At the same time, the foreign exchange market has become accessible to individuals in the past few decades due to the emergence of fully digital trading systems and real-time online platforms. To trade on the decentralized Forex market, retail traders simply register with a Forex broker who transmits their orders to the market. The use of leverage, however, is a fundamental part of this process since it allows individuals to trade huge volumes while providing only a portion of the transaction value.
The process is quite simple – Forex brokers require a certain deposit to be made to provide their clients with leverage of 10, 50 or 100 times their capital. The deposit is referred to as “required margin” and its purpose is to cover the potential losses in the event of a failure. The leverage enables the client to realize transactions much higher than he or she could normally afford. So, for instance, if you are using the services of a broker with leverage of 1:50, you will be required to invest only $2,000 in order to open a position worth $100,000.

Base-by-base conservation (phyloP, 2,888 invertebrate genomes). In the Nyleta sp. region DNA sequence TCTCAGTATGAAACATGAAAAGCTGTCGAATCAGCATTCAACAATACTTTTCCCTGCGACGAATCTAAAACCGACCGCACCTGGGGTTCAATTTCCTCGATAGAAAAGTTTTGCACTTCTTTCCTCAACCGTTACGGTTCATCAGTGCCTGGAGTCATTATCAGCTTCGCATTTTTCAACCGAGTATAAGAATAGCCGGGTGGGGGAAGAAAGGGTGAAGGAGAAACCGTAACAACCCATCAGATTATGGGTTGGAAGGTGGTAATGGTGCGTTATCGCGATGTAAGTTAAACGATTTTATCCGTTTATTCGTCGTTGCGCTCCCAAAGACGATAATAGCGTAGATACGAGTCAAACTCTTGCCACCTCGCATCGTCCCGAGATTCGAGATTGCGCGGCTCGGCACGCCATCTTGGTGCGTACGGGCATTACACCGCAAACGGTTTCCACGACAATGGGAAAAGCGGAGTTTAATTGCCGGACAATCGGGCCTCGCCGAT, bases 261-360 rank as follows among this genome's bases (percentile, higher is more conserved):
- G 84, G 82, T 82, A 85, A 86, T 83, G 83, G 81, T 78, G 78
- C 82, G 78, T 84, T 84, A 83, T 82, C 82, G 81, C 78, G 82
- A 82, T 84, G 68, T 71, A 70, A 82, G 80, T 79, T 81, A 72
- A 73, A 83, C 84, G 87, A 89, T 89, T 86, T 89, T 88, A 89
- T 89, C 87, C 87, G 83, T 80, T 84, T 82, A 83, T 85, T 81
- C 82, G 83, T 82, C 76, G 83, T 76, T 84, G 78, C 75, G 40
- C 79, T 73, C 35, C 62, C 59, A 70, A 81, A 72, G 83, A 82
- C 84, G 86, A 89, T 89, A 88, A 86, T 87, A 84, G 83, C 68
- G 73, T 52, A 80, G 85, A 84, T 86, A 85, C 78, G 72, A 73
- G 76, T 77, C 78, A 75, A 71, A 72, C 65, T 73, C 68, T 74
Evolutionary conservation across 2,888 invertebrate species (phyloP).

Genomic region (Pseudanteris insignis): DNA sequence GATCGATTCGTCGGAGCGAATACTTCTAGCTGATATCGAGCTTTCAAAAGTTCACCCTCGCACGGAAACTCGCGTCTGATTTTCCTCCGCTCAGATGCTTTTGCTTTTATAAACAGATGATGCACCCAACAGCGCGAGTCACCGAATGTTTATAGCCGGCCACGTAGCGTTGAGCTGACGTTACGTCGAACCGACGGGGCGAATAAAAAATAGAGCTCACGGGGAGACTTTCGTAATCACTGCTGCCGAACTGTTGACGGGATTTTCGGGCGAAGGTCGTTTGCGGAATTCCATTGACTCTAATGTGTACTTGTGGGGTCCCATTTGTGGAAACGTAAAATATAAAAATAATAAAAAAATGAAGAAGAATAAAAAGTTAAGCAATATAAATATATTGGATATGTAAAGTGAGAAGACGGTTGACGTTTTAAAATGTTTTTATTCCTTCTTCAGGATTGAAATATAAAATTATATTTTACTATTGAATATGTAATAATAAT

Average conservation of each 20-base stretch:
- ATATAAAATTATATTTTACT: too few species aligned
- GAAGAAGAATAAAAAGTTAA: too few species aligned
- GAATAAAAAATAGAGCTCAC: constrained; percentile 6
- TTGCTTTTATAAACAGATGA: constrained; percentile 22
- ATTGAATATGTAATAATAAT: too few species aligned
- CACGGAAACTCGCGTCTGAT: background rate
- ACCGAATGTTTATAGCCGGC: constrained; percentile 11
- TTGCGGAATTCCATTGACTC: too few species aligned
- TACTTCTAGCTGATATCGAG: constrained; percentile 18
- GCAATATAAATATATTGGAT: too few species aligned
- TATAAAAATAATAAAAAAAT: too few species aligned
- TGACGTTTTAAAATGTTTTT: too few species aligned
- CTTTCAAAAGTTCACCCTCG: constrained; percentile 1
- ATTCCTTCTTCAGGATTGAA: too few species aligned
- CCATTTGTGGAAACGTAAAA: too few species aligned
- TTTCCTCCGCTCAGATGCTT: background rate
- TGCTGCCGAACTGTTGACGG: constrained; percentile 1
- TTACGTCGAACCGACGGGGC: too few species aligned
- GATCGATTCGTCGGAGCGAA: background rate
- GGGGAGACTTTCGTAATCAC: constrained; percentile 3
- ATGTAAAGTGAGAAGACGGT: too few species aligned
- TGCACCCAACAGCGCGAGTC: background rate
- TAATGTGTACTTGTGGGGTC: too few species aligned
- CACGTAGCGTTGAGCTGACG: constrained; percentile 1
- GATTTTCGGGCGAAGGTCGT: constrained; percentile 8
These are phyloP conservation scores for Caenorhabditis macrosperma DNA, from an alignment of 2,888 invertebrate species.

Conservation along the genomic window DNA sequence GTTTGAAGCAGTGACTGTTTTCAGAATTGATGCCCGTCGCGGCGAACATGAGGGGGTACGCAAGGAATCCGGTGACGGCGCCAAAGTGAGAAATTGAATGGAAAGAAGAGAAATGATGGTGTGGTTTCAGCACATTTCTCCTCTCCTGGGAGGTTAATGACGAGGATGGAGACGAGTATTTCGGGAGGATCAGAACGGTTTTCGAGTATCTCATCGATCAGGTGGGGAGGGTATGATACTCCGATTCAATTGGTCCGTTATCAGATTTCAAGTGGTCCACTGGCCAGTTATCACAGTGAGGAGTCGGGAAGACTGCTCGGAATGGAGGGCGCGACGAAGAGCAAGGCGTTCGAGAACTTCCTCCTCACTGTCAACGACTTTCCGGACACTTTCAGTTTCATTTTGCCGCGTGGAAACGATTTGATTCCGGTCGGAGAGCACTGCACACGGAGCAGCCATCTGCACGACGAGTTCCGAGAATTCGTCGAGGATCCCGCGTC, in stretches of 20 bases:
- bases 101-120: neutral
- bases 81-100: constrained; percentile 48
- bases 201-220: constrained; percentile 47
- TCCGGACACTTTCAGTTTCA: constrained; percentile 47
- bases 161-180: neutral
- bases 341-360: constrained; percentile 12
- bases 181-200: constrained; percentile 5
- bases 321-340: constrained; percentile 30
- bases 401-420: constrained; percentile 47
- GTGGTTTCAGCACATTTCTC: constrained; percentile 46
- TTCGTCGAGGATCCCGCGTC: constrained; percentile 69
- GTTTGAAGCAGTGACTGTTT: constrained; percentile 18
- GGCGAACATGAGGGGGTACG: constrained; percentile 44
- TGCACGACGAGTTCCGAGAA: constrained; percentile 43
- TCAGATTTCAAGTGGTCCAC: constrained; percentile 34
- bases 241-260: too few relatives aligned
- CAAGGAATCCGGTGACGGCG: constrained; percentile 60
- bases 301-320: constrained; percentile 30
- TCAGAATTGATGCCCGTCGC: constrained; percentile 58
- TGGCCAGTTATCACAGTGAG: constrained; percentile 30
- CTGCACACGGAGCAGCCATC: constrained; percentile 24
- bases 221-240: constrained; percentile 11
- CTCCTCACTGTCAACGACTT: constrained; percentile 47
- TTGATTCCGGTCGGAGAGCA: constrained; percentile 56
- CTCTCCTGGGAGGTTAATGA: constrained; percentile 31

In this case, the margin required is $2,000 or 2% of the total value of the transaction. If the trade is closed on a profit, the profit is based on the total value, which means that traders can realistically earn several thousand dollars with a deposit of $2,000. However, if the trade is not successful, the client will lose the same amount as a result of the leverage. This is why leverage is often described as a double-edged sword – it can multiply both profits and losses.
Is 1:50 Leverage Suitable for You?
Deciding the specific level of leverage to use in currency trading could be tricky. Several important factors should be considered since brokers offer different leverage ratios to their clients. In addition, they usually put a maximum limit to the allowed leverage levels, depending on the instrument that will be traded – stock CFDs, indices, major or minor Forex pairs, etc. Traders should know that leverage is flexible and can be adjusted to one’s needs and capabilities.